It would be a much easier analogy if Fletcher had been a Philly bruiser, resigned to think of himself, like Rocky did, as “just another bum from the neighborhood.” That story line is pretty distant for the New London, Connecticut, native, who is a product of Choate Rosemary Hall for high school, Harvard University for undergrad, and the Tisch School of the Arts graduate film program. But like Rocky, who labored at his craft for years in obscurity, Fletcher spent more than a decade pushing papers as an office temp by day and grinding away at his scripts each night. And like Rocky, who got an out-of-the-blue call about a heavyweight title shot, Fletcher remembers picking up his phone in 2006 to hear director Lee Daniels talking about a new movie he was co-producing with Oprah Winfrey and Tyler Perry. Fletcher had sent him a copy of his award-winning NYU student film, Magic Markers, assuming “nothing would happen.” But upon one viewing, Daniels was convinced that he’d found just the person to bring Sapphire’s novel to the screen. “It seemed too quick,” Fletcher says. “I’d heard no so many times, I didn’t think he meant it. I hoped he did. So I ran out, got the book, and was crazy about it from page one.”
And then Fletcher, like Rocky, made the most of his once-in-a-lifetime chance. The grim but poetic tale of Precious—chronicling the struggles of an impoverished, abused teen who finds a ray of light in a caring teacher—earned nearly $50 million at the box office. And along with the Oscar, Fletcher’s screenplay captured a Film Independent’s Spirit Award, an NAACP Image Award, the Grand Jury Prize at Sundance, and a slew of nominations from awards ceremonies around the world. Variety called him one of “10 Screenwriters to Watch,” and the film even earned an endorsement from former First Lady Barbara Bush. He is currently writing two new features—the girl power-themed Violet and Daisy, which he will direct, and a film based on the 1971 riot at the prison in Attica, New York, to be directed by Doug Liman (Swingers, The Bourne Identity). It seems that, at 40, Geoffrey Fletcher has officially arrived.
The journey, however, started with Martin Scorsese’s Raging Bull, which Fletcher saw as a kid and which opened his eyes to the art form. “As a means of expression, I got a glimpse of what film could be,” he recalls. He received a video camera from his parents at 14 and, like the story of so many filmmakers, he was rarely caught without it. Years later he would apprentice under Scorsese (WSC ’64, STEINHARDT ’68, HON ’92) and he studied at Tisch with Spike Lee (TSOA ’82, HON ’98). But anyone who “knows” Hollywood will tell you that a first-class education and A-list connections don’t guarantee a thing. Fletcher had to do the work and, just as importantly, not lose faith. He spent much of his twenties and thirties snagging data-entry stints to pay the bills, and in the midst of watching friends with stable jobs buy houses, he admits, “I wondered if I were, in my seemingly endless pursuit of this dream, missing out on life.” But storytelling was his life; he knew nothing else could make him happy. In the end, it was the years of writing and rewriting, of pursuing agents, of hustling to make contacts and keep focused that helped him understand a character as different from himself as Precious. “I could relate to feeling like an outsider and underestimated and rejected,” he explains.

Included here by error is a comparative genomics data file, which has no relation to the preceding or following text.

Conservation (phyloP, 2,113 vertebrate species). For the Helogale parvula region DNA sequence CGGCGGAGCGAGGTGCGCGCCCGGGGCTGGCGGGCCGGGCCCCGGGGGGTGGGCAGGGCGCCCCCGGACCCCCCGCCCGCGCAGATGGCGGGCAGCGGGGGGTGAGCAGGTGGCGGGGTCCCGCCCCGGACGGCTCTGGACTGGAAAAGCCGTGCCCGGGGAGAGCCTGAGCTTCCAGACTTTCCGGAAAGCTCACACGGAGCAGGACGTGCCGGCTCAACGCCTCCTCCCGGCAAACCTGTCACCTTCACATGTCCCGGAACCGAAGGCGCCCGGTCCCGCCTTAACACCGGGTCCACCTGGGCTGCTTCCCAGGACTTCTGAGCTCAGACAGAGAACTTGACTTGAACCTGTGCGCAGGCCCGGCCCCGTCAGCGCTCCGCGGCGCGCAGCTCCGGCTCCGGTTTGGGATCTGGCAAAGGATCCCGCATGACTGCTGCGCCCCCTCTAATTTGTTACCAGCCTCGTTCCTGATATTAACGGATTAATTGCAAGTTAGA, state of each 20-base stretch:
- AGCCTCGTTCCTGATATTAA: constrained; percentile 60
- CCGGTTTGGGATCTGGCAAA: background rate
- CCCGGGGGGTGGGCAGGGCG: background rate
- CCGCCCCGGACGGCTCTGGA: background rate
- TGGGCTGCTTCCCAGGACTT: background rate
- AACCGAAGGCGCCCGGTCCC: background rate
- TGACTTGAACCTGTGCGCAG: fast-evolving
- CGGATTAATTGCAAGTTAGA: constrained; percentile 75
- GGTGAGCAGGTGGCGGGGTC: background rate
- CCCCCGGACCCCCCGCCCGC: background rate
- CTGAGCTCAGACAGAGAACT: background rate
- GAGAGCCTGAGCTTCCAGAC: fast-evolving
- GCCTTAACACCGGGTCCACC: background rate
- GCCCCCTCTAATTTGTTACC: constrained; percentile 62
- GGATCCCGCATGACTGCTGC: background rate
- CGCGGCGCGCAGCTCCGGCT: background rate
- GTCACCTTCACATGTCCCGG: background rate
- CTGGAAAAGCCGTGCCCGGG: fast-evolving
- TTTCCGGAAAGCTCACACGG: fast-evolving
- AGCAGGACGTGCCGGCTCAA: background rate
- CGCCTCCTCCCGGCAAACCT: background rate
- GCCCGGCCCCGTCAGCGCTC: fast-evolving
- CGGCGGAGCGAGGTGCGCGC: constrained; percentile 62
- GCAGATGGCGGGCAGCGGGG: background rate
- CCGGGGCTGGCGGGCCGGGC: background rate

While Fletcher has gotten slightly more comfortable hobnobbing with actors and directors he grew up admiring, he’s still only a little more than two years removed from waiting in line outside a New York City comic book store to have Quentin Tarantino autograph a special-edition DVD of Reservoir Dogs. Back in March, Tarantino was also a nominee that night for Best Original Screenplay. And when Fletcher became the first African-American winner in the Best Adapted Screenplay category, he hoisted the statue in tribute to his predecessors and his family. “When my name was called, within that utterance, there were so many others,” he says.
Now an adjunct screenwriting professor at both Columbia University and NYU, Fletcher often finds himself answering questions about how he finally broke through. “The advice I give is to constantly hone your craft and try every door into the industry,” he explains. “It may not be the front door. It may be the basement door. And sometimes it takes all that a person has.” But perhaps the best message he could have sent was that in his Oscar speech, which he delivered in his slow, soft cadence to an American TV audience of more than 41 million: “This is for everybody who works on a dream every day.”
Years of writing, rewriting, pursuing agents, and hustling to make contacts helped Fletcher to understand a character as different from himself as Precious: “I could relate to feeling like an outsider and underestimated and rejected.”